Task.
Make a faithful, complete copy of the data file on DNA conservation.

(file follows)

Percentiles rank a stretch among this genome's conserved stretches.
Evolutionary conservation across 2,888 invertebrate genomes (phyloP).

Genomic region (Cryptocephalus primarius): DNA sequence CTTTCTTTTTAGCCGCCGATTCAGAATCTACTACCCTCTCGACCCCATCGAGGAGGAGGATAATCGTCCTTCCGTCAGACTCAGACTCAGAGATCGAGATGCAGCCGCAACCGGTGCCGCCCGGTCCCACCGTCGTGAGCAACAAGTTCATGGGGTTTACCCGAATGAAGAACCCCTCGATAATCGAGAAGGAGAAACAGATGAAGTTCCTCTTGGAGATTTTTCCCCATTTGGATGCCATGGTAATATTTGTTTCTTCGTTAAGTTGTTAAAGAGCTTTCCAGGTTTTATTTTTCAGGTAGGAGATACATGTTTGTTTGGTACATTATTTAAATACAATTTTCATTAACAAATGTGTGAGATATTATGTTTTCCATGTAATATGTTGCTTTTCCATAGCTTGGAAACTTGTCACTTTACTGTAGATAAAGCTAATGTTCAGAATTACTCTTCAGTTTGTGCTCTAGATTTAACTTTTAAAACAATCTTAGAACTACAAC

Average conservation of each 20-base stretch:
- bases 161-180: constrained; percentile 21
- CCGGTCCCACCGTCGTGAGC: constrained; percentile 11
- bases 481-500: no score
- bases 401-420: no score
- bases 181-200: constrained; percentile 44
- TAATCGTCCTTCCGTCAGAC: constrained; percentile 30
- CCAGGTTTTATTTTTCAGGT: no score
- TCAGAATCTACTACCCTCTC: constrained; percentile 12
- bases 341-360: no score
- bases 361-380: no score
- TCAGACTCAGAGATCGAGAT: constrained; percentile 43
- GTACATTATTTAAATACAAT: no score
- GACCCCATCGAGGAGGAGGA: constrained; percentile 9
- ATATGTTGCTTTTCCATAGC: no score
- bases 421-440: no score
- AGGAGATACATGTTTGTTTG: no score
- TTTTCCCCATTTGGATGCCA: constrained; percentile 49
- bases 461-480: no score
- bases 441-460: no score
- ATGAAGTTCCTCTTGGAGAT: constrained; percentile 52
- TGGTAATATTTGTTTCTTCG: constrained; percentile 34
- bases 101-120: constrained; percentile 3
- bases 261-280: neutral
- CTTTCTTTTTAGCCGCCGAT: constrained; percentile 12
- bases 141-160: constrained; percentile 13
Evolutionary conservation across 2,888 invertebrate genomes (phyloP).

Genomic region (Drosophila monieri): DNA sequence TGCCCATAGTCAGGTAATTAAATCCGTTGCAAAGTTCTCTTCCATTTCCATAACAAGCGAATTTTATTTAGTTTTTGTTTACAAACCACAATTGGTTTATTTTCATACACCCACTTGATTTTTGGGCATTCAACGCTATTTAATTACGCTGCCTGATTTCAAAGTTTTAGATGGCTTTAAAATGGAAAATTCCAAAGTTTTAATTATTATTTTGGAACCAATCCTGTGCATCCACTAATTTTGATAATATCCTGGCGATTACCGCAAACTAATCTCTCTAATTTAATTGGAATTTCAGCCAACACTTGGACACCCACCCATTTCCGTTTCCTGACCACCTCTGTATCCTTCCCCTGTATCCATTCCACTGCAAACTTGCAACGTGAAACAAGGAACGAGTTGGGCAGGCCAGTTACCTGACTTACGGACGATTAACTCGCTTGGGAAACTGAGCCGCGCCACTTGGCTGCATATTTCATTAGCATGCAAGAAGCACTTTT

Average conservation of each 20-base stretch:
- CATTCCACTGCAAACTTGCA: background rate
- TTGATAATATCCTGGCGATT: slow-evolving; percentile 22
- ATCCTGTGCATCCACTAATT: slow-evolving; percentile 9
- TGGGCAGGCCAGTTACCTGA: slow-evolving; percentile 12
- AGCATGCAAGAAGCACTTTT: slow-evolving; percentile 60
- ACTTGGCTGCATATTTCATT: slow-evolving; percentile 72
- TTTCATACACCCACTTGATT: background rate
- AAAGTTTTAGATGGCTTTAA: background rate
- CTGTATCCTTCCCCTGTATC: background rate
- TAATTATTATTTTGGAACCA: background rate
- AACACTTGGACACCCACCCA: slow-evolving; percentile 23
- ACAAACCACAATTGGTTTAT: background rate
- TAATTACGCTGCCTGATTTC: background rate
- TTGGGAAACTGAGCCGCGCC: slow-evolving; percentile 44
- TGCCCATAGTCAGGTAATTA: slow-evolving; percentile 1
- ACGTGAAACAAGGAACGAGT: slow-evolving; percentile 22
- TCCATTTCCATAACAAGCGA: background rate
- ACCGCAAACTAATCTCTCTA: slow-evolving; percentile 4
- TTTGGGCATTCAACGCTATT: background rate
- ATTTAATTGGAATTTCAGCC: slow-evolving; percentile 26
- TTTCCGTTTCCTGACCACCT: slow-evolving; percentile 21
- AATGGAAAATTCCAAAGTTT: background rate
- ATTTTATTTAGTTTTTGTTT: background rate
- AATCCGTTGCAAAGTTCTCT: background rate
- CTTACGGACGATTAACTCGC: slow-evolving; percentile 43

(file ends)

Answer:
Percentiles rank a stretch among this genome's conserved stretches.
Evolutionary conservation across 2,888 invertebrate genomes (phyloP).

Genomic region (Cryptocephalus primarius): DNA sequence CTTTCTTTTTAGCCGCCGATTCAGAATCTACTACCCTCTCGACCCCATCGAGGAGGAGGATAATCGTCCTTCCGTCAGACTCAGACTCAGAGATCGAGATGCAGCCGCAACCGGTGCCGCCCGGTCCCACCGTCGTGAGCAACAAGTTCATGGGGTTTACCCGAATGAAGAACCCCTCGATAATCGAGAAGGAGAAACAGATGAAGTTCCTCTTGGAGATTTTTCCCCATTTGGATGCCATGGTAATATTTGTTTCTTCGTTAAGTTGTTAAAGAGCTTTCCAGGTTTTATTTTTCAGGTAGGAGATACATGTTTGTTTGGTACATTATTTAAATACAATTTTCATTAACAAATGTGTGAGATATTATGTTTTCCATGTAATATGTTGCTTTTCCATAGCTTGGAAACTTGTCACTTTACTGTAGATAAAGCTAATGTTCAGAATTACTCTTCAGTTTGTGCTCTAGATTTAACTTTTAAAACAATCTTAGAACTACAAC

Average conservation of each 20-base stretch:
- bases 161-180: constrained; percentile 21
- CCGGTCCCACCGTCGTGAGC: constrained; percentile 11
- bases 481-500: no score
- bases 401-420: no score
- bases 181-200: constrained; percentile 44
- TAATCGTCCTTCCGTCAGAC: constrained; percentile 30
- CCAGGTTTTATTTTTCAGGT: no score
- TCAGAATCTACTACCCTCTC: constrained; percentile 12
- bases 341-360: no score
- bases 361-380: no score
- TCAGACTCAGAGATCGAGAT: constrained; percentile 43
- GTACATTATTTAAATACAAT: no score
- GACCCCATCGAGGAGGAGGA: constrained; percentile 9
- ATATGTTGCTTTTCCATAGC: no score
- bases 421-440: no score
- AGGAGATACATGTTTGTTTG: no score
- TTTTCCCCATTTGGATGCCA: constrained; percentile 49
- bases 461-480: no score
- bases 441-460: no score
- ATGAAGTTCCTCTTGGAGAT: constrained; percentile 52
- TGGTAATATTTGTTTCTTCG: constrained; percentile 34
- bases 101-120: constrained; percentile 3
- bases 261-280: neutral
- CTTTCTTTTTAGCCGCCGAT: constrained; percentile 12
- bases 141-160: constrained; percentile 13
Evolutionary conservation across 2,888 invertebrate genomes (phyloP).

Genomic region (Drosophila monieri): DNA sequence TGCCCATAGTCAGGTAATTAAATCCGTTGCAAAGTTCTCTTCCATTTCCATAACAAGCGAATTTTATTTAGTTTTTGTTTACAAACCACAATTGGTTTATTTTCATACACCCACTTGATTTTTGGGCATTCAACGCTATTTAATTACGCTGCCTGATTTCAAAGTTTTAGATGGCTTTAAAATGGAAAATTCCAAAGTTTTAATTATTATTTTGGAACCAATCCTGTGCATCCACTAATTTTGATAATATCCTGGCGATTACCGCAAACTAATCTCTCTAATTTAATTGGAATTTCAGCCAACACTTGGACACCCACCCATTTCCGTTTCCTGACCACCTCTGTATCCTTCCCCTGTATCCATTCCACTGCAAACTTGCAACGTGAAACAAGGAACGAGTTGGGCAGGCCAGTTACCTGACTTACGGACGATTAACTCGCTTGGGAAACTGAGCCGCGCCACTTGGCTGCATATTTCATTAGCATGCAAGAAGCACTTTT

Average conservation of each 20-base stretch:
- CATTCCACTGCAAACTTGCA: background rate
- TTGATAATATCCTGGCGATT: slow-evolving; percentile 22
- ATCCTGTGCATCCACTAATT: slow-evolving; percentile 9
- TGGGCAGGCCAGTTACCTGA: slow-evolving; percentile 12
- AGCATGCAAGAAGCACTTTT: slow-evolving; percentile 60
- ACTTGGCTGCATATTTCATT: slow-evolving; percentile 72
- TTTCATACACCCACTTGATT: background rate
- AAAGTTTTAGATGGCTTTAA: background rate
- CTGTATCCTTCCCCTGTATC: background rate
- TAATTATTATTTTGGAACCA: background rate
- AACACTTGGACACCCACCCA: slow-evolving; percentile 23
- ACAAACCACAATTGGTTTAT: background rate
- TAATTACGCTGCCTGATTTC: background rate
- TTGGGAAACTGAGCCGCGCC: slow-evolving; percentile 44
- TGCCCATAGTCAGGTAATTA: slow-evolving; percentile 1
- ACGTGAAACAAGGAACGAGT: slow-evolving; percentile 22
- TCCATTTCCATAACAAGCGA: background rate
- ACCGCAAACTAATCTCTCTA: slow-evolving; percentile 4
- TTTGGGCATTCAACGCTATT: background rate
- ATTTAATTGGAATTTCAGCC: slow-evolving; percentile 26
- TTTCCGTTTCCTGACCACCT: slow-evolving; percentile 21
- AATGGAAAATTCCAAAGTTT: background rate
- ATTTTATTTAGTTTTTGTTT: background rate
- AATCCGTTGCAAAGTTCTCT: background rate
- CTTACGGACGATTAACTCGC: slow-evolving; percentile 43